Public and private sector actors increasingly recognize the need for action to address climate change. With the introduction of “carbon sinks” into the policy dialogue, the notion of managing human activities to mitigate climate change has extended beyond energy systems and emissions of carbon dioxide to include management of the carbon cycle itself, through manipulation of the terrestrial and oceanic realms. The number of decision makers involved and scope of managing the carbon cycle deliberately for climate purposes raises enormous challenges to governance including identifying appropriate mechanisms where they do not yet exist and adding additional criteria onto existing mechanisms that are already affecting the carbon cycle. In this paper, I define effective carbon governance as limiting the amount of carbon dioxide in the atmosphere. This paper outlines a number of challenges to effective carbon governance at multiple scales using the example of land use in the United States and elsewhere.

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Author notes

Lisa Dilling is a Visiting Fellow of the Cooperative Institute for Research in Environmental Sciences (CIRES) at the Center for Science and Technology Policy Research, University of Colorado, Boulder, USA and holds a PhD from the University of California, Santa Barbara. Her career has spanned both research and practice arenas of the science-policy interface, including 6 years in Washington, D.C. as a program manager for the US National Oceanic and Atmospheric Administration managing research in the US Global Change Research Program, and 4 years researching the connection of carbon cycle science to policy, communication for climate change, and scales of decision making. Her current research focuses on the use of information in decision making and science policies related to climate and, in particular, the carbon cycle.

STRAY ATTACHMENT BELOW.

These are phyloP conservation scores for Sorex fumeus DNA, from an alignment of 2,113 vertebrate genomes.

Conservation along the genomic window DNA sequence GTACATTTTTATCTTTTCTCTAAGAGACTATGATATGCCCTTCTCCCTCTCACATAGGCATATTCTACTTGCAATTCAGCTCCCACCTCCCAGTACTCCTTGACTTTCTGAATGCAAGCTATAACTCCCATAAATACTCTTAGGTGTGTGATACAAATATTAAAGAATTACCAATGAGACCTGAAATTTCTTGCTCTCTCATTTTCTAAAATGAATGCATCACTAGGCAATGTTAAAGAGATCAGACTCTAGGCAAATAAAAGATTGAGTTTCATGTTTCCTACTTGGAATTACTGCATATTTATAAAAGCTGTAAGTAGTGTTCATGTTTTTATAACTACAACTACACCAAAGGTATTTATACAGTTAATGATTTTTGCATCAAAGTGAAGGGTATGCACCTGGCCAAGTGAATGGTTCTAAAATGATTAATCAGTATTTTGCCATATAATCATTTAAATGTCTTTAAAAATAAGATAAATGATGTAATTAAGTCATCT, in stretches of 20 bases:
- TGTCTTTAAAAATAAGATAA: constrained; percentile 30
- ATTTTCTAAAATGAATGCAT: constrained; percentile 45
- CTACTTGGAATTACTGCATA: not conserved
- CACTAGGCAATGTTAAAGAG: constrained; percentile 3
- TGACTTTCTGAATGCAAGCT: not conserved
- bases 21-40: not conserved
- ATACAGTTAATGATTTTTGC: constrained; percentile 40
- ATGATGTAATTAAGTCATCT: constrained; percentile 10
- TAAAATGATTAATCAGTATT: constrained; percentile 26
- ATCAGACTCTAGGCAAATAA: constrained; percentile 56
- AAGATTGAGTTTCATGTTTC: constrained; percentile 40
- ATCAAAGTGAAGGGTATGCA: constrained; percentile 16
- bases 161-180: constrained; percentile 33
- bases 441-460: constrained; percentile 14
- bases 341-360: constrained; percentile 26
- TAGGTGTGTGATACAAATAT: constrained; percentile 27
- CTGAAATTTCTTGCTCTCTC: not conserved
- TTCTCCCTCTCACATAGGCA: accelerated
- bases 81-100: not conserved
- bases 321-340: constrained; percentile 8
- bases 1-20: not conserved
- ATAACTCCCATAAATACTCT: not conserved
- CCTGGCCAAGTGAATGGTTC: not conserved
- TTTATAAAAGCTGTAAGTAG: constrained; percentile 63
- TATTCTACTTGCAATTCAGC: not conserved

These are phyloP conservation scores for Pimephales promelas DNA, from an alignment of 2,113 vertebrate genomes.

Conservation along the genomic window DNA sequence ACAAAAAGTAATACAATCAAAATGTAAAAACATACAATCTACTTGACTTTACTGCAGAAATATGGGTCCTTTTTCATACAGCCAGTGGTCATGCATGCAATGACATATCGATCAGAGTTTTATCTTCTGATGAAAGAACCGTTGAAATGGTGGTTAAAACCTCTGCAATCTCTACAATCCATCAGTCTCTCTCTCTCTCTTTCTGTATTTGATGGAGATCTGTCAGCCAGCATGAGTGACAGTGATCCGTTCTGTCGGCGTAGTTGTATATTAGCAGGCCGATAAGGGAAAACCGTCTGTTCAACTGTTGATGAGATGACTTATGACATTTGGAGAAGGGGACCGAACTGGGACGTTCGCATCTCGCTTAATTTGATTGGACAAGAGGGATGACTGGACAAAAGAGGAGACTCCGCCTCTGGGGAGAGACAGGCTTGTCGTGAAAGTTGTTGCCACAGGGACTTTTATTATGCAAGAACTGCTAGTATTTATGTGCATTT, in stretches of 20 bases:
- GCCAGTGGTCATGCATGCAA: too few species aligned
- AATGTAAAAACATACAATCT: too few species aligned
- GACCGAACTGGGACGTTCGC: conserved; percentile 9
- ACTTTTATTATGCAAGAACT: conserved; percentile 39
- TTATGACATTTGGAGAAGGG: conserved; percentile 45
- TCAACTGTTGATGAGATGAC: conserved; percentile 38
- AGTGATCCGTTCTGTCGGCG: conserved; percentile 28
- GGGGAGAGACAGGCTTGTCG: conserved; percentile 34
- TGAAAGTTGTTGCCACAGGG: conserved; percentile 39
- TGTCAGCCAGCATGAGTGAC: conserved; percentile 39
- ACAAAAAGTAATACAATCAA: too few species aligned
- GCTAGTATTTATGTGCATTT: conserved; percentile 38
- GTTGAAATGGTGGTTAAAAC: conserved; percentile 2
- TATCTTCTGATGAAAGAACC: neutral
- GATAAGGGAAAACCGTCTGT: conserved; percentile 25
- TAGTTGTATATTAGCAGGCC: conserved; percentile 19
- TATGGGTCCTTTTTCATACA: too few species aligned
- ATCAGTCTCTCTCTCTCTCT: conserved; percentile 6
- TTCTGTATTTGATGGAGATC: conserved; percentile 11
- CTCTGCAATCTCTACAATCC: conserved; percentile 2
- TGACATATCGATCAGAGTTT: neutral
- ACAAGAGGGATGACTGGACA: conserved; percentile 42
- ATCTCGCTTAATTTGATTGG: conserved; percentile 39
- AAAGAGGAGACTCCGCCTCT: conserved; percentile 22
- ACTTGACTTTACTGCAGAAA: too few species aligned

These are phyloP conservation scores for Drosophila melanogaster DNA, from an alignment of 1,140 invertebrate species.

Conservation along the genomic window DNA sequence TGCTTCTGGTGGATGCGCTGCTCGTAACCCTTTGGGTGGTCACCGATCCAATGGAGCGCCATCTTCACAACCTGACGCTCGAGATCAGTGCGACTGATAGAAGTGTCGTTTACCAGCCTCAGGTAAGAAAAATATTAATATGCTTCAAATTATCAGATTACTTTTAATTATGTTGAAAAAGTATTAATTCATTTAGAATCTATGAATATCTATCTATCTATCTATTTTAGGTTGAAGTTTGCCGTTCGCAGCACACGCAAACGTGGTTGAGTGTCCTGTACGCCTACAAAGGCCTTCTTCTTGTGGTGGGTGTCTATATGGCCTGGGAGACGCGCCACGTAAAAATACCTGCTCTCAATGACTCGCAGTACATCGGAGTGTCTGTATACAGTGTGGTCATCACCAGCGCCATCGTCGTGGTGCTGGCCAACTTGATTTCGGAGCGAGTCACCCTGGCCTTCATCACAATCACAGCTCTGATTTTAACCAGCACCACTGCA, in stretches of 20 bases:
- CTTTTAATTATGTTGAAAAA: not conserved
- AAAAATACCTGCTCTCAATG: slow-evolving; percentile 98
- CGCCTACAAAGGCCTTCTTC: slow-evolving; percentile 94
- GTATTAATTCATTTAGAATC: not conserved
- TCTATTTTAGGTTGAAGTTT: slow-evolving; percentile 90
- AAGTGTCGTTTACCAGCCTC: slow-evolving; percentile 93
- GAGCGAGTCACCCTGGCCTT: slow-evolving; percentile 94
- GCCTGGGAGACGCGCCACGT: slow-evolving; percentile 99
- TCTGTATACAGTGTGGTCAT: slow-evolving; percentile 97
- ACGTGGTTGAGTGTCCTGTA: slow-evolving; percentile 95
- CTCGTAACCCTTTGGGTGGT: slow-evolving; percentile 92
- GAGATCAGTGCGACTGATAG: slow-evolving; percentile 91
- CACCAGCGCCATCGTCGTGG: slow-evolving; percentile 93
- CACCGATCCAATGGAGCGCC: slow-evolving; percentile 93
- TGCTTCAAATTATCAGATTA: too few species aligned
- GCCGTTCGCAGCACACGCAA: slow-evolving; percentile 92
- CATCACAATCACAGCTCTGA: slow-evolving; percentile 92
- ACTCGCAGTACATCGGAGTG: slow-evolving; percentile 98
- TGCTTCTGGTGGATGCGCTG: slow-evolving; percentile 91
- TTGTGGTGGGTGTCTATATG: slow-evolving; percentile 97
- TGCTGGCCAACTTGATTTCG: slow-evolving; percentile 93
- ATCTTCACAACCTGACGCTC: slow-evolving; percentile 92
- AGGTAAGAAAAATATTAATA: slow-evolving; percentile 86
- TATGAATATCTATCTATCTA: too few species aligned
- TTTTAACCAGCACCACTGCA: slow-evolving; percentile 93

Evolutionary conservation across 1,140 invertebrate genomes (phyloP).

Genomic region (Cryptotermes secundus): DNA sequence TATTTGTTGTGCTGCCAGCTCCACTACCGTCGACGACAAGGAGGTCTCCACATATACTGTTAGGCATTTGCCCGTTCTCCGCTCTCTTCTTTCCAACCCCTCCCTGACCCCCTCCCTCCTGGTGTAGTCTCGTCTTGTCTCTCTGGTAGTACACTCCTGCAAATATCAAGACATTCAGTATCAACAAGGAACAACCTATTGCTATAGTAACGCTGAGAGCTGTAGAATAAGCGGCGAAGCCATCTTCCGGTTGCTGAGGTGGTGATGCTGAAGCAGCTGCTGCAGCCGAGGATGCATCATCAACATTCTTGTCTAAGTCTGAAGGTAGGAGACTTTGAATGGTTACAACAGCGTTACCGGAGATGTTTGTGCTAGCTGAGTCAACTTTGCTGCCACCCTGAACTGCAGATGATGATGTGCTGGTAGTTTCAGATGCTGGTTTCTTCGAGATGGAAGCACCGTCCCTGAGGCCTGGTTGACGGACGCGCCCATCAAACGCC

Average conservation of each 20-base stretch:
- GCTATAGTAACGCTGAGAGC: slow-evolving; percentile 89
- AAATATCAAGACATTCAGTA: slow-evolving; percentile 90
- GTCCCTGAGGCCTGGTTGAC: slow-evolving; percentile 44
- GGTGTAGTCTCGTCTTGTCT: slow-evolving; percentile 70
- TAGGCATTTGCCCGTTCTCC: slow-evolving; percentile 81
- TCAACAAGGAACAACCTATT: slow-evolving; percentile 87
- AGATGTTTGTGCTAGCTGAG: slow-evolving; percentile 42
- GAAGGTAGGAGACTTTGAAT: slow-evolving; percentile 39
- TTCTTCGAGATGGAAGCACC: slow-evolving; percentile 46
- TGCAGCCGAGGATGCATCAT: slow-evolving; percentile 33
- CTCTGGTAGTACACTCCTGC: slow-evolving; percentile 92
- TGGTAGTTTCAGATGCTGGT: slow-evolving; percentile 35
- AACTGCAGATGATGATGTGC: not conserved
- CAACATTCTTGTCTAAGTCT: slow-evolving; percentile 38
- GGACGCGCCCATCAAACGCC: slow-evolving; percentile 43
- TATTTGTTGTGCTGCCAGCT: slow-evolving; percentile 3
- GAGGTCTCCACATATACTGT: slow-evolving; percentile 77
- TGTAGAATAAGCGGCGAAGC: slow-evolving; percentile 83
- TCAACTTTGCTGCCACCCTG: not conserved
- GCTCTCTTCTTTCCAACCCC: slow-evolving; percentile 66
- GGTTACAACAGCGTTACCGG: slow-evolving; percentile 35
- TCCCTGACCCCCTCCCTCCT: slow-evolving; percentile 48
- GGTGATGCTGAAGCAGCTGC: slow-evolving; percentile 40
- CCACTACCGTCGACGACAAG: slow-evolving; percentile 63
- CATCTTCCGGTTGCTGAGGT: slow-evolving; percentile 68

Special thanks to Harriet Bulkeley and Susi Moser, and to Ron Mitchell, Leigh Raymond and two anonymous reviewers for providing helpful comments and suggestions. I would also like to acknowledge the funding support of the National Oceanic and Atmospheric Administration (NOAA) through grant NA05OAR4311170. Any opinions, findings, and conclusions or recommendations expressed in this material are those of the author and do not necessarily reflect the views of the NOAA.